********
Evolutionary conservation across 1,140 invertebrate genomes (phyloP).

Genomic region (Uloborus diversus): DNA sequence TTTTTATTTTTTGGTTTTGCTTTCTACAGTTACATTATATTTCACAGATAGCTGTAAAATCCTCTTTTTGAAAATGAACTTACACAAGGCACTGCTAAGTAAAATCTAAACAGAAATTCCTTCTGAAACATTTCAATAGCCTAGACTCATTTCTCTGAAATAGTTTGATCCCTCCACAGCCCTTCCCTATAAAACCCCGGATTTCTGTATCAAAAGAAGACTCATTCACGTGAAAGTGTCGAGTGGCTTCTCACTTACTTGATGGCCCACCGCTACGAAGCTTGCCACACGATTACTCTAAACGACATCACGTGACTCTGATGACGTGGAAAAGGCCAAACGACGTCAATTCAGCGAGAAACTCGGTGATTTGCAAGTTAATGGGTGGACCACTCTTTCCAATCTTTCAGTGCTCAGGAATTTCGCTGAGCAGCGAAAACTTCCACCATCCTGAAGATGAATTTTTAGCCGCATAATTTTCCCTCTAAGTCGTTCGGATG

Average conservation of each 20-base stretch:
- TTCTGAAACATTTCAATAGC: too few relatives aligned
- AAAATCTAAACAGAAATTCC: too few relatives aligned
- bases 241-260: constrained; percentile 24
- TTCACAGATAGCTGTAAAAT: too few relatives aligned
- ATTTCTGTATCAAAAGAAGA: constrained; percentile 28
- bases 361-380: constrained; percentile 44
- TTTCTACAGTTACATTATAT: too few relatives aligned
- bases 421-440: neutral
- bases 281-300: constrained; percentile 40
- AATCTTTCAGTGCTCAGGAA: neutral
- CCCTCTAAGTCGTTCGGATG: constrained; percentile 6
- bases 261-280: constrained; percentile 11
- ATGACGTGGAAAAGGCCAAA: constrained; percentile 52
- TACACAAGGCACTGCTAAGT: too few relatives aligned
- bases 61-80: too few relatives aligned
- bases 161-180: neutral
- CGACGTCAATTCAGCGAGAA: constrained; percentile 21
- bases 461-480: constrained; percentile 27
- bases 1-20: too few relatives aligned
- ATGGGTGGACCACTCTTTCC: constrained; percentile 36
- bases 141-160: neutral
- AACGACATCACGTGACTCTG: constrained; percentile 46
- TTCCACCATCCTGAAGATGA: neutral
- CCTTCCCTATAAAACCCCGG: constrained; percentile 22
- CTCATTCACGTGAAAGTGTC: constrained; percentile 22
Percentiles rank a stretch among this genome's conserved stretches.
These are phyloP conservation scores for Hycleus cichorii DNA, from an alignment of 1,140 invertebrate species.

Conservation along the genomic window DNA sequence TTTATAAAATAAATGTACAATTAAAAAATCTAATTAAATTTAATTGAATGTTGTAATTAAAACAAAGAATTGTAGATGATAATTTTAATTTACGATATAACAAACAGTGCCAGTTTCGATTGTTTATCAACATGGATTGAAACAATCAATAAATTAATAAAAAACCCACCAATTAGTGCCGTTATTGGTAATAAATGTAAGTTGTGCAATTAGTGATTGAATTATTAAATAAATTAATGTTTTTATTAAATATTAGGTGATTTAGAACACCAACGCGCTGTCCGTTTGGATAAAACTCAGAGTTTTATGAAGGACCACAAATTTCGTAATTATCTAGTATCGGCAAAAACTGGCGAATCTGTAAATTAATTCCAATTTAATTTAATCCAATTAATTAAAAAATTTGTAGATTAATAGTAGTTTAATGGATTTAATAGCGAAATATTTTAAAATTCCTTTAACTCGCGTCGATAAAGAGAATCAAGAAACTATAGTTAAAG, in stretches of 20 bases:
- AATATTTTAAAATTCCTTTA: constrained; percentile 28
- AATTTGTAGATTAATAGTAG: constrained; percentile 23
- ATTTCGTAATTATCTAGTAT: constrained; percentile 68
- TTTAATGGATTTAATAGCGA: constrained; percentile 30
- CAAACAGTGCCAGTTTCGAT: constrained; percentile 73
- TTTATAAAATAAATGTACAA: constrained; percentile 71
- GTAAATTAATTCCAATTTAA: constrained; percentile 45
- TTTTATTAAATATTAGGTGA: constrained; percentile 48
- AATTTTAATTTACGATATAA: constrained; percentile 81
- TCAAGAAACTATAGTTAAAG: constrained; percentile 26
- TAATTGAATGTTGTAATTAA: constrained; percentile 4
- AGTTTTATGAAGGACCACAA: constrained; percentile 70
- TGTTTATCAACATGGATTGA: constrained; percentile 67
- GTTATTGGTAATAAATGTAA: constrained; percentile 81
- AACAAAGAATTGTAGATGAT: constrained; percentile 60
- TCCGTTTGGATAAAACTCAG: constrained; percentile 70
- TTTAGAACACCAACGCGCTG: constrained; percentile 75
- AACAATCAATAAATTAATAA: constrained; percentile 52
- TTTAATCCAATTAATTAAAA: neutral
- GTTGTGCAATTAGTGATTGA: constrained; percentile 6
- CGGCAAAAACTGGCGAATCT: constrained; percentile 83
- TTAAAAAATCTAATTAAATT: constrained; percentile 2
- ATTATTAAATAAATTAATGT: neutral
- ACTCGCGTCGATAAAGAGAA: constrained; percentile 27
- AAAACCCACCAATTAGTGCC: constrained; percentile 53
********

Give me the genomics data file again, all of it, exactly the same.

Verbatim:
Evolutionary conservation across 1,140 invertebrate genomes (phyloP).

Genomic region (Uloborus diversus): DNA sequence TTTTTATTTTTTGGTTTTGCTTTCTACAGTTACATTATATTTCACAGATAGCTGTAAAATCCTCTTTTTGAAAATGAACTTACACAAGGCACTGCTAAGTAAAATCTAAACAGAAATTCCTTCTGAAACATTTCAATAGCCTAGACTCATTTCTCTGAAATAGTTTGATCCCTCCACAGCCCTTCCCTATAAAACCCCGGATTTCTGTATCAAAAGAAGACTCATTCACGTGAAAGTGTCGAGTGGCTTCTCACTTACTTGATGGCCCACCGCTACGAAGCTTGCCACACGATTACTCTAAACGACATCACGTGACTCTGATGACGTGGAAAAGGCCAAACGACGTCAATTCAGCGAGAAACTCGGTGATTTGCAAGTTAATGGGTGGACCACTCTTTCCAATCTTTCAGTGCTCAGGAATTTCGCTGAGCAGCGAAAACTTCCACCATCCTGAAGATGAATTTTTAGCCGCATAATTTTCCCTCTAAGTCGTTCGGATG

Average conservation of each 20-base stretch:
- TTCTGAAACATTTCAATAGC: too few relatives aligned
- AAAATCTAAACAGAAATTCC: too few relatives aligned
- bases 241-260: constrained; percentile 24
- TTCACAGATAGCTGTAAAAT: too few relatives aligned
- ATTTCTGTATCAAAAGAAGA: constrained; percentile 28
- bases 361-380: constrained; percentile 44
- TTTCTACAGTTACATTATAT: too few relatives aligned
- bases 421-440: neutral
- bases 281-300: constrained; percentile 40
- AATCTTTCAGTGCTCAGGAA: neutral
- CCCTCTAAGTCGTTCGGATG: constrained; percentile 6
- bases 261-280: constrained; percentile 11
- ATGACGTGGAAAAGGCCAAA: constrained; percentile 52
- TACACAAGGCACTGCTAAGT: too few relatives aligned
- bases 61-80: too few relatives aligned
- bases 161-180: neutral
- CGACGTCAATTCAGCGAGAA: constrained; percentile 21
- bases 461-480: constrained; percentile 27
- bases 1-20: too few relatives aligned
- ATGGGTGGACCACTCTTTCC: constrained; percentile 36
- bases 141-160: neutral
- AACGACATCACGTGACTCTG: constrained; percentile 46
- TTCCACCATCCTGAAGATGA: neutral
- CCTTCCCTATAAAACCCCGG: constrained; percentile 22
- CTCATTCACGTGAAAGTGTC: constrained; percentile 22
Percentiles rank a stretch among this genome's conserved stretches.
These are phyloP conservation scores for Hycleus cichorii DNA, from an alignment of 1,140 invertebrate species.

Conservation along the genomic window DNA sequence TTTATAAAATAAATGTACAATTAAAAAATCTAATTAAATTTAATTGAATGTTGTAATTAAAACAAAGAATTGTAGATGATAATTTTAATTTACGATATAACAAACAGTGCCAGTTTCGATTGTTTATCAACATGGATTGAAACAATCAATAAATTAATAAAAAACCCACCAATTAGTGCCGTTATTGGTAATAAATGTAAGTTGTGCAATTAGTGATTGAATTATTAAATAAATTAATGTTTTTATTAAATATTAGGTGATTTAGAACACCAACGCGCTGTCCGTTTGGATAAAACTCAGAGTTTTATGAAGGACCACAAATTTCGTAATTATCTAGTATCGGCAAAAACTGGCGAATCTGTAAATTAATTCCAATTTAATTTAATCCAATTAATTAAAAAATTTGTAGATTAATAGTAGTTTAATGGATTTAATAGCGAAATATTTTAAAATTCCTTTAACTCGCGTCGATAAAGAGAATCAAGAAACTATAGTTAAAG, in stretches of 20 bases:
- AATATTTTAAAATTCCTTTA: constrained; percentile 28
- AATTTGTAGATTAATAGTAG: constrained; percentile 23
- ATTTCGTAATTATCTAGTAT: constrained; percentile 68
- TTTAATGGATTTAATAGCGA: constrained; percentile 30
- CAAACAGTGCCAGTTTCGAT: constrained; percentile 73
- TTTATAAAATAAATGTACAA: constrained; percentile 71
- GTAAATTAATTCCAATTTAA: constrained; percentile 45
- TTTTATTAAATATTAGGTGA: constrained; percentile 48
- AATTTTAATTTACGATATAA: constrained; percentile 81
- TCAAGAAACTATAGTTAAAG: constrained; percentile 26
- TAATTGAATGTTGTAATTAA: constrained; percentile 4
- AGTTTTATGAAGGACCACAA: constrained; percentile 70
- TGTTTATCAACATGGATTGA: constrained; percentile 67
- GTTATTGGTAATAAATGTAA: constrained; percentile 81
- AACAAAGAATTGTAGATGAT: constrained; percentile 60
- TCCGTTTGGATAAAACTCAG: constrained; percentile 70
- TTTAGAACACCAACGCGCTG: constrained; percentile 75
- AACAATCAATAAATTAATAA: constrained; percentile 52
- TTTAATCCAATTAATTAAAA: neutral
- GTTGTGCAATTAGTGATTGA: constrained; percentile 6
- CGGCAAAAACTGGCGAATCT: constrained; percentile 83
- TTAAAAAATCTAATTAAATT: constrained; percentile 2
- ATTATTAAATAAATTAATGT: neutral
- ACTCGCGTCGATAAAGAGAA: constrained; percentile 27
- AAAACCCACCAATTAGTGCC: constrained; percentile 53